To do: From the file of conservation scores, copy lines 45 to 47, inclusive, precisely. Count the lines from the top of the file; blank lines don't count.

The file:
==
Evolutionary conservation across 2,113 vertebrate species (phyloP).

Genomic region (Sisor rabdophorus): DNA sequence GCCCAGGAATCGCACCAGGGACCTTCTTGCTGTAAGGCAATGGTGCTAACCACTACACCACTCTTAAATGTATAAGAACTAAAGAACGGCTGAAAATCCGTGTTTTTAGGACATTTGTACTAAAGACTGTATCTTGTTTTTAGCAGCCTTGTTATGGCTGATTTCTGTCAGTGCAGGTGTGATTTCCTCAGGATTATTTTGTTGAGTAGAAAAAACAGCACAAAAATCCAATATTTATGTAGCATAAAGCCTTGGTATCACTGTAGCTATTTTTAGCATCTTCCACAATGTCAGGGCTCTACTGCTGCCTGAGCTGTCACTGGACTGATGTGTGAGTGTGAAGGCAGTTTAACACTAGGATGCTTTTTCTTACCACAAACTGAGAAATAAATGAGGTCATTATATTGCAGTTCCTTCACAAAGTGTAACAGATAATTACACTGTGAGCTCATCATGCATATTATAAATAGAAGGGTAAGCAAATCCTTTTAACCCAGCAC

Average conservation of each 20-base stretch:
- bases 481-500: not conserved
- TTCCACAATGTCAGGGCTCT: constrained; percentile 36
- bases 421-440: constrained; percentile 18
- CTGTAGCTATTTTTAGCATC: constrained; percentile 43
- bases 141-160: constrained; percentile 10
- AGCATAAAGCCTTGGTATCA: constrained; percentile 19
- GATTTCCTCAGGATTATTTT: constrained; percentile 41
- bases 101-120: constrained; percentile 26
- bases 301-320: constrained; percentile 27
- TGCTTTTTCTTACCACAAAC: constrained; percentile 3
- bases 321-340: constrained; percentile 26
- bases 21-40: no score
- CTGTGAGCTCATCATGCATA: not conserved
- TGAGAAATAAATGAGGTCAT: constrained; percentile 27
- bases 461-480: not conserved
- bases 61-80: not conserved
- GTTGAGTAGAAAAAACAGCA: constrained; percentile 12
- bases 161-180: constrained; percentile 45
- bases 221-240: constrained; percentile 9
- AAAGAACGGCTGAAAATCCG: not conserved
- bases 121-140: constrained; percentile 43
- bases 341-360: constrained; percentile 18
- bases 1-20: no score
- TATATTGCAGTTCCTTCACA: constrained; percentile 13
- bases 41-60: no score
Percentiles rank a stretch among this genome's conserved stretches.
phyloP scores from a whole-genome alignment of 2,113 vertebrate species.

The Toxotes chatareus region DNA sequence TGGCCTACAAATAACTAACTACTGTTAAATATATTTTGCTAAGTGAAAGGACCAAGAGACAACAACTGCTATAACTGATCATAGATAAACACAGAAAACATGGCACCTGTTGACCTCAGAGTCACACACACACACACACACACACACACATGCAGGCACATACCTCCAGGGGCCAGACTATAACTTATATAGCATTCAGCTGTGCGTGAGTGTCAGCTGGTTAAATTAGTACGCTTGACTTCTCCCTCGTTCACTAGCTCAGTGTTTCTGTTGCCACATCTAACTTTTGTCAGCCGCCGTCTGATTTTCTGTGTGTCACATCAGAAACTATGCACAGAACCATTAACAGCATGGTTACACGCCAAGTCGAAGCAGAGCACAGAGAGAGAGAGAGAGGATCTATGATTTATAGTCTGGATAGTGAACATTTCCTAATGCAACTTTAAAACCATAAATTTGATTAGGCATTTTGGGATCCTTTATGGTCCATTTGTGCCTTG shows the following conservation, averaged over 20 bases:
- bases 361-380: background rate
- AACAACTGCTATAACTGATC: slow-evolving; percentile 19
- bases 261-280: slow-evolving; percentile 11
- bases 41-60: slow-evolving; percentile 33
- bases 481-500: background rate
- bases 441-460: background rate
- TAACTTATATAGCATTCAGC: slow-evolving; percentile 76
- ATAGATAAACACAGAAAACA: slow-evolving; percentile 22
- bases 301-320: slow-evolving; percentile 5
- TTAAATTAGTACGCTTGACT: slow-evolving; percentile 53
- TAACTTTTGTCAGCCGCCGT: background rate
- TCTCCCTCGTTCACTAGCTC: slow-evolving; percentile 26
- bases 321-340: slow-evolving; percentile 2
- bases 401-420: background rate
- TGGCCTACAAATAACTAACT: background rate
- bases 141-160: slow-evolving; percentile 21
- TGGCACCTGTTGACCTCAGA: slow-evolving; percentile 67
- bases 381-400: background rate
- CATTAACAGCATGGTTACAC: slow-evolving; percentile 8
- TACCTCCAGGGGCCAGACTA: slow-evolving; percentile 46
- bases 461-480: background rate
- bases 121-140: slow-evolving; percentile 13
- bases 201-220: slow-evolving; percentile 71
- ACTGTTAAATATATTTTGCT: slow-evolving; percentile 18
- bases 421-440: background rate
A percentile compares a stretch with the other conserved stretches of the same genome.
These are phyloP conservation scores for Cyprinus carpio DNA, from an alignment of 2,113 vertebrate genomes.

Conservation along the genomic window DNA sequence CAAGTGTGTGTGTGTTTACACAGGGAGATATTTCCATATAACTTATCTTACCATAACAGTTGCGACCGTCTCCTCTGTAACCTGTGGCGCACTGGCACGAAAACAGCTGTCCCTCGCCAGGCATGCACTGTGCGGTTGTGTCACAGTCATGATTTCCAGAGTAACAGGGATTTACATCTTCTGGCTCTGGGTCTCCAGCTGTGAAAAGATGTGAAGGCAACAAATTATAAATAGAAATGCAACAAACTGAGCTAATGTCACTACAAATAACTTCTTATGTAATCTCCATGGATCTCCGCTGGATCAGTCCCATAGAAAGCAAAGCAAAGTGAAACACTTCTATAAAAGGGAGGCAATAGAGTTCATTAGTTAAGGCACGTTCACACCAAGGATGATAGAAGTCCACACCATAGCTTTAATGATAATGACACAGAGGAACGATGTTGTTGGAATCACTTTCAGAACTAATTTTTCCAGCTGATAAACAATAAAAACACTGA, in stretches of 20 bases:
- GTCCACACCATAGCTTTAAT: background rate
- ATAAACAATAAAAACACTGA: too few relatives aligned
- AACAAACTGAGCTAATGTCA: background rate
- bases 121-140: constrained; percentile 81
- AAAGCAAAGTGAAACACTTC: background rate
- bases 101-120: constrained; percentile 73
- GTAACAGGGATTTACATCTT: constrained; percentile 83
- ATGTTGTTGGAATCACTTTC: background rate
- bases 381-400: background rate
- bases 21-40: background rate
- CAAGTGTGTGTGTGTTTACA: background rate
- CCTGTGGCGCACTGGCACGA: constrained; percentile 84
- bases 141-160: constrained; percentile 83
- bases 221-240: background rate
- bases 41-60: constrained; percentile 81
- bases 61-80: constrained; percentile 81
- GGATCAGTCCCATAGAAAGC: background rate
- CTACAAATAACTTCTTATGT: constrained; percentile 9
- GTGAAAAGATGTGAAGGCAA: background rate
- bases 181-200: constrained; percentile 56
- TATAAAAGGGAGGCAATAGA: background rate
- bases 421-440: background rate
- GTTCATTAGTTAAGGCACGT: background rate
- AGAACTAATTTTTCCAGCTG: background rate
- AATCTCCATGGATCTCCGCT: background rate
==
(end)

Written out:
- bases 401-420: background rate
- TGGCCTACAAATAACTAACT: background rate
- bases 141-160: slow-evolving; percentile 21